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African American spelling bee champ makes history

MacNolia Cox in 1936 became the first Black finalist at the bee and wasn’t allowed to stay in the same hotel as the rest of the spellers.

SNS | Washington |

Zaila Avant-garde understood the significance of what she was doing as she stood on the Scripps National Spelling Bee stage, peppering pronouncer Jacques Bailly with questions about Greek and Latin roots.

Zaila knew she would be the first African American winner of the bee. She knew Black kids around the country were watching Thursday night’s ESPN2 telecast, waiting to be inspired and hoping to follow in the footsteps of someone who looked like them. She even thought of MacNolia Cox, who in 1936 became the first Black finalist at the bee and wasn’t allowed to stay in the same hotel as the rest of the spellers.

But she never let the moment become too big for her, and when she heard what turned out to be her winning word — “Murraya,” a genus of tropical Asiatic and Australian trees — she beamed with confidence. It was over.

Declared the champion, Zaila jumped and twirled with joy, only flinching in surprise when confetti was shot onto the stage.

“I was pretty relaxed on the subject of Murraya and pretty much any other word I got,” Zaila said.

The only previous Black champion was also the only international winner: Jody-Anne Maxwell of Jamaica in 1998. The bee, however, has still been a showcase for spellers of color over the past two decades, with kids of South Asian descent dominating the competition. Zaila’s win breaks a streak of at least one Indian-American champion every year since 2008.

Zaila has other priorities, which perhaps explains how she came to dominate this year’s bee. The 14-year-old from Harvey, Louisiana, is a basketball prodigy who owns three Guinness world records for dribbing multiple balls simultaneously and hopes to one day play in the WNBA or even coach in the NBA. She described spelling as a side hobby, even though she routinely practiced for seven hours a day.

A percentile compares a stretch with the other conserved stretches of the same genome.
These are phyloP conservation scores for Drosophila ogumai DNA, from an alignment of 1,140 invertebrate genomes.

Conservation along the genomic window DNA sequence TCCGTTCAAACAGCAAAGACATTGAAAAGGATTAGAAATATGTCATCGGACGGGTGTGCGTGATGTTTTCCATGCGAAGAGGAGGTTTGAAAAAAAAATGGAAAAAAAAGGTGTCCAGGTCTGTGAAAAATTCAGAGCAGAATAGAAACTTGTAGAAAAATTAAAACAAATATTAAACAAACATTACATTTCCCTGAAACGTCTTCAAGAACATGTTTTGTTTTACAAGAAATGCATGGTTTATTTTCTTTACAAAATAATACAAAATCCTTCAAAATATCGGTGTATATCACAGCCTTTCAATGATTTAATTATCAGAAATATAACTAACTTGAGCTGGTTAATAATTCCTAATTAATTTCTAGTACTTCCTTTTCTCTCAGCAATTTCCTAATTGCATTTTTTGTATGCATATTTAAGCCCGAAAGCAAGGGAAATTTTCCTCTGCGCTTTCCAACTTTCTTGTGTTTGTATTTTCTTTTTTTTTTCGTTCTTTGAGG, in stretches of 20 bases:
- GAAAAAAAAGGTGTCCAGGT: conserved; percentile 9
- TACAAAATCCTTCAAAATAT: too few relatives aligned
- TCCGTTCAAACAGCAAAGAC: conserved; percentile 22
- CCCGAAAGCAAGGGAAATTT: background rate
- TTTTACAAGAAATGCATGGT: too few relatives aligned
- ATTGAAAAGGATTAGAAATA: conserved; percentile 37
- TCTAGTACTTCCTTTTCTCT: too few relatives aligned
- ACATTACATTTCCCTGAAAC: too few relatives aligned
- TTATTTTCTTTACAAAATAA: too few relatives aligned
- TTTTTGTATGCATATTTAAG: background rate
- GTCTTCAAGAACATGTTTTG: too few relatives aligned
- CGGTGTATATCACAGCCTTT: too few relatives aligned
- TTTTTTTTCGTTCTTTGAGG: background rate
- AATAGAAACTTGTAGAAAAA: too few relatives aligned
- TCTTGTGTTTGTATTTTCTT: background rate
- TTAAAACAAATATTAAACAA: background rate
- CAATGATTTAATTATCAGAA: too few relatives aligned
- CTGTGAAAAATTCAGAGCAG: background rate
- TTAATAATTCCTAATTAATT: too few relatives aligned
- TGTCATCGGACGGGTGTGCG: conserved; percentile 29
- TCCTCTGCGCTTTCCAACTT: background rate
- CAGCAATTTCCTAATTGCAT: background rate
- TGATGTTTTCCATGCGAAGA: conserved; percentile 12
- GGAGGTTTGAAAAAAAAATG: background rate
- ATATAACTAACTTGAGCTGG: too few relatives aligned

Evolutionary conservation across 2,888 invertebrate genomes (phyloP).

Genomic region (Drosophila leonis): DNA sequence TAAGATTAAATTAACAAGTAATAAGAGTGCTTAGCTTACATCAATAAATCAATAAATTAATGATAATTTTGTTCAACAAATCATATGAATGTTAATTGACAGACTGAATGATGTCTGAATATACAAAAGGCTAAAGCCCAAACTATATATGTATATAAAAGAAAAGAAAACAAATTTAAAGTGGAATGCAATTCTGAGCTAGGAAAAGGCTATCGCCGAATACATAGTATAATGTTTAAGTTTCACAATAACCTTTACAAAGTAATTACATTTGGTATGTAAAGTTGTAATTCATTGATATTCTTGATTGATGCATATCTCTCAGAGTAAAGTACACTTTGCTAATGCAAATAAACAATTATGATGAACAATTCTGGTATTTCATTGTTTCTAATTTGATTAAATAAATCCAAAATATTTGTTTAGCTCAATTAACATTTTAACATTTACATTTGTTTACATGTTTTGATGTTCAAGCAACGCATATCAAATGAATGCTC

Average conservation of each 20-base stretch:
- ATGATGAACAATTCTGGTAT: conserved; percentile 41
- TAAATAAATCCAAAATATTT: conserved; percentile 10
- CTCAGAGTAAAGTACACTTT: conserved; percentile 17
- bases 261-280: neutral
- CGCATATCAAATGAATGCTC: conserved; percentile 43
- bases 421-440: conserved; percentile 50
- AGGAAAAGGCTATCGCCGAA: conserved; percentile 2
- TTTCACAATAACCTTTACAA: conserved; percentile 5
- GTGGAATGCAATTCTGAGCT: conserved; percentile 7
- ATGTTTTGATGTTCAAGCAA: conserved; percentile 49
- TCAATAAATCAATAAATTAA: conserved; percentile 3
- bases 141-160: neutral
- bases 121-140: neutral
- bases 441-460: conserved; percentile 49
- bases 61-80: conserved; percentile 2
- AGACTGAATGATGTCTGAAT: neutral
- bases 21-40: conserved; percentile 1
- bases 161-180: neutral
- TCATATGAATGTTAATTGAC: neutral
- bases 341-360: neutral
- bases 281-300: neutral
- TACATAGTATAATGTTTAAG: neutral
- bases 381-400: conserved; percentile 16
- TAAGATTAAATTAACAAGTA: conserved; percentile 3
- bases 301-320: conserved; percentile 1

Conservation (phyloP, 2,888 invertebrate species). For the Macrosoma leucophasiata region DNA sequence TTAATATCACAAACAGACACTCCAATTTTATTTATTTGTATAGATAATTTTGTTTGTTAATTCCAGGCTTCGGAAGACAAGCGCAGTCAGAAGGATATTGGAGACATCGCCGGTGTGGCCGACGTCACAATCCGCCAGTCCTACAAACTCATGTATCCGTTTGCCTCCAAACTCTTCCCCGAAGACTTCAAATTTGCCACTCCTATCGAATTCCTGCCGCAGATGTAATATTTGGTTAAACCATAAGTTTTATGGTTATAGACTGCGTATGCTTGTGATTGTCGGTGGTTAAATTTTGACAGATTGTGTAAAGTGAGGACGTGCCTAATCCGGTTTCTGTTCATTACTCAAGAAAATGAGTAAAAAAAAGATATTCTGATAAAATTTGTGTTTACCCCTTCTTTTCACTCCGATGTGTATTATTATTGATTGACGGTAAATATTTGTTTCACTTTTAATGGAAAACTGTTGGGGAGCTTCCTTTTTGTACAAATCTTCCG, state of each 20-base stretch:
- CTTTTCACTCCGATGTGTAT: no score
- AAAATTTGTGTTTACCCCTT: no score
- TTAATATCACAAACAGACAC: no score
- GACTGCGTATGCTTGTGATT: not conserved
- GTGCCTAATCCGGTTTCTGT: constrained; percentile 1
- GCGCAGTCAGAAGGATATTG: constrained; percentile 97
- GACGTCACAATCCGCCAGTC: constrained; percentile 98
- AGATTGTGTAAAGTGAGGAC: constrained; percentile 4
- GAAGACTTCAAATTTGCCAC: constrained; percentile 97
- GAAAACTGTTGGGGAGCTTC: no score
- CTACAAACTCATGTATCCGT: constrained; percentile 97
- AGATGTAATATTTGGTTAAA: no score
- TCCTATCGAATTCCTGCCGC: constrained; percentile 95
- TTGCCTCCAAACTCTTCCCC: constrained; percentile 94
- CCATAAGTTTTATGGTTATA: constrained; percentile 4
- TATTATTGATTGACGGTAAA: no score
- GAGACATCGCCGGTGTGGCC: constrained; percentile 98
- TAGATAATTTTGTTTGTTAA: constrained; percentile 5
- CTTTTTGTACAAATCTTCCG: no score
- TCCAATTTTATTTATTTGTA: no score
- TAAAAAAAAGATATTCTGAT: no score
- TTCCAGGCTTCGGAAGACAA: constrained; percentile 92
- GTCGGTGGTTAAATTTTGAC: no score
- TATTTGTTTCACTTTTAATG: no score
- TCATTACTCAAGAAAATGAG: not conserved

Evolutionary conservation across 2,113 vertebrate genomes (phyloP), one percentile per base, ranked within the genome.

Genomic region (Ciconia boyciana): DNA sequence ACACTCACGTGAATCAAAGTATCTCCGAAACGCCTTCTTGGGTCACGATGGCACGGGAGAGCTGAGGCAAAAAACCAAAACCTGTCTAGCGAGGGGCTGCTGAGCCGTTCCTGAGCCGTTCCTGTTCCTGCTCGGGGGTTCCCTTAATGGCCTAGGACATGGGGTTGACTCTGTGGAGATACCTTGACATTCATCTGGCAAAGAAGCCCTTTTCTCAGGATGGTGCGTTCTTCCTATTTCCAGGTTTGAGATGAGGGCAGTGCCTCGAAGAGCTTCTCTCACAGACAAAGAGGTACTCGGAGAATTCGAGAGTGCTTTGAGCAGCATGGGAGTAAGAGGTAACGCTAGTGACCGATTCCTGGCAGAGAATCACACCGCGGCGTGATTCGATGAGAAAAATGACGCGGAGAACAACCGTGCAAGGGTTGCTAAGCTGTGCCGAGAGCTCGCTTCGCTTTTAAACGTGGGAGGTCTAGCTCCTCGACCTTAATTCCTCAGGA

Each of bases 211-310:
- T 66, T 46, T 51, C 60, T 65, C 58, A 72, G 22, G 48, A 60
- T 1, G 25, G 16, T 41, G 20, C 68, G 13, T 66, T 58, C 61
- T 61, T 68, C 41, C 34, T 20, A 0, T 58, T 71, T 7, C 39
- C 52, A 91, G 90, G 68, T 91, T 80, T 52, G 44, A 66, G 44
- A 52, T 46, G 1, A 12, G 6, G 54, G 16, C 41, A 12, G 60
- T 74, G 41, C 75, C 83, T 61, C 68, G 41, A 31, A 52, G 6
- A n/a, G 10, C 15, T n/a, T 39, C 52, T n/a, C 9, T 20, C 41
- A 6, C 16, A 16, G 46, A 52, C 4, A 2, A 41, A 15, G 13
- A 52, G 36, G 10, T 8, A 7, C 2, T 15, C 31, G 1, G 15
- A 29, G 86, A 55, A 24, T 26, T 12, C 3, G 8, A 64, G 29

Many top Scripps spellers start competing as young as kindergarten. Zaila only started a few years ago, after her father, Jawara Spacetime, watched the bee on TV and realized his daughter’s affinity for doing complicated math in her head could translate well to spelling. She progressed quickly enough to make it to nationals in 2019 but bowed out in the preliminary rounds.

That’s when she started to take it more seriously and began working with a private coach, Cole Shafer-Ray, a 20-year-old Yale student and the 2015 Scripps runner-up.

Sometimes she knew more than she let on. Part of her strategy, she said, was to ask about roots that weren’t part of the word she was given, just to eliminate them from consideration.

Only one word gave her trouble: “nepeta,” a genus of mints, and she jumped even higher when she got that one right than she did when she took the trophy.

Most of the bee was held virtually, and only the 11 finalists got to compete in person, in a small portion of a cavernous arena at the ESPN Wide World of Sports complex in Florida that also hosted the NBA playoff bubble last year.

(With inputs from AP)